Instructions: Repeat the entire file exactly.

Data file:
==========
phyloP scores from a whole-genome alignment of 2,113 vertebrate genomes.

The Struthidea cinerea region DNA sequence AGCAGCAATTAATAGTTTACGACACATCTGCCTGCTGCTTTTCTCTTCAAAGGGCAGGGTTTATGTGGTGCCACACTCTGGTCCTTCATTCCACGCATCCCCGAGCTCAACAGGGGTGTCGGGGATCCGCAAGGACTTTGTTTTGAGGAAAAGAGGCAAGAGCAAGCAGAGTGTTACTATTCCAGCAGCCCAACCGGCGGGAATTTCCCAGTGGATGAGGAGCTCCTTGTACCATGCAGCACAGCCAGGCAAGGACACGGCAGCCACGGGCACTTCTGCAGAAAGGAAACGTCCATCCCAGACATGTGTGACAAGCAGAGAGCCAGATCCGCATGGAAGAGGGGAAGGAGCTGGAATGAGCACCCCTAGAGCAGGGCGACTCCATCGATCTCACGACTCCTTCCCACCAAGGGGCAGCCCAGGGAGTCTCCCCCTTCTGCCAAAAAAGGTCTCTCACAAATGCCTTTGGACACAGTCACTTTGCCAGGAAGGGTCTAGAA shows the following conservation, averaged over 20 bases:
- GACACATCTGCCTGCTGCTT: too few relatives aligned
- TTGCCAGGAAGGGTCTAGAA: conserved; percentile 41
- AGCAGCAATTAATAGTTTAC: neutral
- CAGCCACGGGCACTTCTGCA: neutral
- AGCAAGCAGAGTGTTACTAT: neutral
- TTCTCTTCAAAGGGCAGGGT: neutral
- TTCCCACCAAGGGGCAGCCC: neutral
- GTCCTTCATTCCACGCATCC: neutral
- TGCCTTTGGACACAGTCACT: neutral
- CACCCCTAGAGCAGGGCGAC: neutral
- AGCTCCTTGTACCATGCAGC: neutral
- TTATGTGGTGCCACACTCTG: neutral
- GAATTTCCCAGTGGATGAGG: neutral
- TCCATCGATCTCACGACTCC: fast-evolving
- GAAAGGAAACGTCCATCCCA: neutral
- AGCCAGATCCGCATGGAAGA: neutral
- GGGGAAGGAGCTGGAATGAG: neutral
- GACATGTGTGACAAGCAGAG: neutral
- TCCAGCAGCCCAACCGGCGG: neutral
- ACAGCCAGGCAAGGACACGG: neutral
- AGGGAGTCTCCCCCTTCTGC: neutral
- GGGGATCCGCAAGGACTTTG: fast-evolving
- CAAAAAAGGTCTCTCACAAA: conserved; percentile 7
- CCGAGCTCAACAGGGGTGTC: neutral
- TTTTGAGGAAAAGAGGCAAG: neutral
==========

phyloP scores from a whole-genome alignment of 2,113 vertebrate genomes.

The Struthidea cinerea region DNA sequence AGCAGCAATTAATAGTTTACGACACATCTGCCTGCTGCTTTTCTCTTCAAAGGGCAGGGTTTATGTGGTGCCACACTCTGGTCCTTCATTCCACGCATCCCCGAGCTCAACAGGGGTGTCGGGGATCCGCAAGGACTTTGTTTTGAGGAAAAGAGGCAAGAGCAAGCAGAGTGTTACTATTCCAGCAGCCCAACCGGCGGGAATTTCCCAGTGGATGAGGAGCTCCTTGTACCATGCAGCACAGCCAGGCAAGGACACGGCAGCCACGGGCACTTCTGCAGAAAGGAAACGTCCATCCCAGACATGTGTGACAAGCAGAGAGCCAGATCCGCATGGAAGAGGGGAAGGAGCTGGAATGAGCACCCCTAGAGCAGGGCGACTCCATCGATCTCACGACTCCTTCCCACCAAGGGGCAGCCCAGGGAGTCTCCCCCTTCTGCCAAAAAAGGTCTCTCACAAATGCCTTTGGACACAGTCACTTTGCCAGGAAGGGTCTAGAA shows the following conservation, averaged over 20 bases:
- GACACATCTGCCTGCTGCTT: too few relatives aligned
- TTGCCAGGAAGGGTCTAGAA: conserved; percentile 41
- AGCAGCAATTAATAGTTTAC: neutral
- CAGCCACGGGCACTTCTGCA: neutral
- AGCAAGCAGAGTGTTACTAT: neutral
- TTCTCTTCAAAGGGCAGGGT: neutral
- TTCCCACCAAGGGGCAGCCC: neutral
- GTCCTTCATTCCACGCATCC: neutral
- TGCCTTTGGACACAGTCACT: neutral
- CACCCCTAGAGCAGGGCGAC: neutral
- AGCTCCTTGTACCATGCAGC: neutral
- TTATGTGGTGCCACACTCTG: neutral
- GAATTTCCCAGTGGATGAGG: neutral
- TCCATCGATCTCACGACTCC: fast-evolving
- GAAAGGAAACGTCCATCCCA: neutral
- AGCCAGATCCGCATGGAAGA: neutral
- GGGGAAGGAGCTGGAATGAG: neutral
- GACATGTGTGACAAGCAGAG: neutral
- TCCAGCAGCCCAACCGGCGG: neutral
- ACAGCCAGGCAAGGACACGG: neutral
- AGGGAGTCTCCCCCTTCTGC: neutral
- GGGGATCCGCAAGGACTTTG: fast-evolving
- CAAAAAAGGTCTCTCACAAA: conserved; percentile 7
- CCGAGCTCAACAGGGGTGTC: neutral
- TTTTGAGGAAAAGAGGCAAG: neutral